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Seks wrote:
Jan 10th, 2019 10:33 am
The RBC rep says I cannot even transfer the RRSP out to another financial institution until maturity date in 2020???



I already have an existing RRSP with Manulife with a substantial amount of $ in it. I just want to move this $500 ($530.16 current value) from RBC and merge it with the existing Manulife RRSP.
If you purchased a non redeemable GIC then you need to wait until it matures before you can transfer the money. You may be able to redeem it early, but there is likely a penalty. You would have to check the terms.
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Seks wrote:
Jan 10th, 2019 10:33 am
The RBC rep says I cannot even transfer the RRSP out to another financial institution until maturity date in 2020???



I already have an existing RRSP with Manulife with a substantial amount of $ in it. I just want to move this $500 ($530.16 current value) from RBC and merge it with the existing Manulife RRSP.
To be honest... I'd also look at just closing the account if there are no fees associated with that.
Alternatively, talk to your Manulife rep and ask... though I doubt a big company like Manulife will care enough to cover the fees.
I'd love to write history... in advance.
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atomiton wrote:
Jan 10th, 2019 9:53 pm
To be honest... I'd also look at just closing the account if there are no fees associated with that.
Alternatively, talk to your Manulife rep and ask... though I doubt a big company like Manulife will care enough to cover the fees.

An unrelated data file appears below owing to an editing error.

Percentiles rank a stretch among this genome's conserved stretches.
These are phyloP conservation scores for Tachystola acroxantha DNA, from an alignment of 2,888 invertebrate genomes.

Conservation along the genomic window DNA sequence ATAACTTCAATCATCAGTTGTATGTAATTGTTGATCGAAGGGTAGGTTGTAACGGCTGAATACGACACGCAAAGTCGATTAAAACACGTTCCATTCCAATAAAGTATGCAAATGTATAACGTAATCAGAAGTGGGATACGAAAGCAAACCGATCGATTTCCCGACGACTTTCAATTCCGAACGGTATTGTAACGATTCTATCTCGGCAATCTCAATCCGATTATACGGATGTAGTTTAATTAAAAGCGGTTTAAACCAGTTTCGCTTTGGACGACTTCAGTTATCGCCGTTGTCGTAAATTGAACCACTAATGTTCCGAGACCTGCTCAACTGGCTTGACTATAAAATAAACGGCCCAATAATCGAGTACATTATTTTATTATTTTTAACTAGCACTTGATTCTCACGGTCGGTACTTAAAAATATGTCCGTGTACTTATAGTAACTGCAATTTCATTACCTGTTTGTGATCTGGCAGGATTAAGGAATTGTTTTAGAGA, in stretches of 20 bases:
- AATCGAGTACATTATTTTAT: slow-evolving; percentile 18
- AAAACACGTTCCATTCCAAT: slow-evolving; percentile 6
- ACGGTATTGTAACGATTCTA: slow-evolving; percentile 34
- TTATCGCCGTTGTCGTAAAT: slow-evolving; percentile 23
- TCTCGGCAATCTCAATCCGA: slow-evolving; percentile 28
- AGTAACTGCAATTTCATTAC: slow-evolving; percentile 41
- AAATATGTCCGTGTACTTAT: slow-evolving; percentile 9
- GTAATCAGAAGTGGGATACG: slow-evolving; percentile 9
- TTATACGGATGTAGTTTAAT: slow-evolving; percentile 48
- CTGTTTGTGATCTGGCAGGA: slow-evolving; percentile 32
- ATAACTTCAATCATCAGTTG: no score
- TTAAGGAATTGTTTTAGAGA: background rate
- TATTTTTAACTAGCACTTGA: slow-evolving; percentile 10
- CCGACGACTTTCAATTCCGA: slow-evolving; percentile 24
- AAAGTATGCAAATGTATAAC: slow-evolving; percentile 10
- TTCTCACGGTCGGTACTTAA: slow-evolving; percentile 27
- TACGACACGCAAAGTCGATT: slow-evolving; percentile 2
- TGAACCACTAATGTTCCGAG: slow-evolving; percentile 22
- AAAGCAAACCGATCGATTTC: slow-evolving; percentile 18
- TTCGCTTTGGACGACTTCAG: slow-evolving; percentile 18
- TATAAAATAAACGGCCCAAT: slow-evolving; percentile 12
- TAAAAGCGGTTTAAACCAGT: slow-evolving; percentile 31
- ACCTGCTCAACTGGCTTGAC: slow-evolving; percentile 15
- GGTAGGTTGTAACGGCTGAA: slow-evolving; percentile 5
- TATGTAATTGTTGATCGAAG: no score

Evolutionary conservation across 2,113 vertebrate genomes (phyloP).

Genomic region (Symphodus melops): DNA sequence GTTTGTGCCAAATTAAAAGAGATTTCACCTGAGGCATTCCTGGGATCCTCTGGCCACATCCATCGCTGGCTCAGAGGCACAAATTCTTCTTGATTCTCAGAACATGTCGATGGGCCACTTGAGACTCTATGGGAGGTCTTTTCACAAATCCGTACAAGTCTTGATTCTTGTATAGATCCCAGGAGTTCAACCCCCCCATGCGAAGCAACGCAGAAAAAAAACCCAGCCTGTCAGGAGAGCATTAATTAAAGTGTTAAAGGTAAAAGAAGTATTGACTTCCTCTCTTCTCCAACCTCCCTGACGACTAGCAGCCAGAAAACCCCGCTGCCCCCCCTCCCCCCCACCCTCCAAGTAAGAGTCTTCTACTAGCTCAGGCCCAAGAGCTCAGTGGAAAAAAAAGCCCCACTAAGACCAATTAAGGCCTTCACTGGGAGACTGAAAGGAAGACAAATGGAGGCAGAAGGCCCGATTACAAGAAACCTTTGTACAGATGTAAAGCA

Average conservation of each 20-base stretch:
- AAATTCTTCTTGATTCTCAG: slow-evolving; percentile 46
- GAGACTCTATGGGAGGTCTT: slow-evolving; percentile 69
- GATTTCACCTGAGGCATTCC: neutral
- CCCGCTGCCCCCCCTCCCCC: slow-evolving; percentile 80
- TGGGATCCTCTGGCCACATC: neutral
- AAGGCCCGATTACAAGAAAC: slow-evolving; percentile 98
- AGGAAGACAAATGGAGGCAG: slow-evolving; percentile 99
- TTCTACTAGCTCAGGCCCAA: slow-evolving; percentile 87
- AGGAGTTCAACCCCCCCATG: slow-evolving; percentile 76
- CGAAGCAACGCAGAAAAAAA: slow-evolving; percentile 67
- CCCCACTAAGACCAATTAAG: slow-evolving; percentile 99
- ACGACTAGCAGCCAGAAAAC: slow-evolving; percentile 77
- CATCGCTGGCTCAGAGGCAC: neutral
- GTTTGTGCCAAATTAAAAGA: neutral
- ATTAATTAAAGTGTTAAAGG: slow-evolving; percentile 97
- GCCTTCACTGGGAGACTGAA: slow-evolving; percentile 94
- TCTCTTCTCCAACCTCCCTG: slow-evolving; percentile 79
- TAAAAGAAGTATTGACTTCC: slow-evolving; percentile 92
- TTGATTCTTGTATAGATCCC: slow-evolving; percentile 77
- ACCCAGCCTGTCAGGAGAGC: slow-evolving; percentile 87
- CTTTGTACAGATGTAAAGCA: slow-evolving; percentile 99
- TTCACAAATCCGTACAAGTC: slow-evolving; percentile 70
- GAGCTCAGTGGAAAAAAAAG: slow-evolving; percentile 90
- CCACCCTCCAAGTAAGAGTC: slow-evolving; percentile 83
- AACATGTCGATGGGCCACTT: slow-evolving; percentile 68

It is a non redeemable gic so chances are he will at very least lose all interest to date if he tries to cash it. That is a conversation with RBC though and they seem to have already said no. A non redeemable gic is basically a contract until maturity.
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don242 wrote:
Jan 10th, 2019 9:33 pm
If you purchased a non redeemable GIC then you need to wait until it matures before you can transfer the money. You may be able to redeem it early, but there is likely a penalty. You would have to check the terms.
atomiton wrote:
Jan 10th, 2019 9:53 pm
To be honest... I'd also look at just closing the account if there are no fees associated with that.
Alternatively, talk to your Manulife rep and ask... though I doubt a big company like Manulife will care enough to cover the fees.
don242 wrote:
Jan 11th, 2019 7:28 am
It is a non redeemable gic so chances are he will at very least lose all interest to date if he tries to cash it. That is a conversation with RBC though and they seem to have already said no. A non redeemable gic is basically a contract until maturity.
If I try to cash it out now, I would pay $53 or so something in taxes...putting my net in the -ve.

I guess I have to wait until 2020.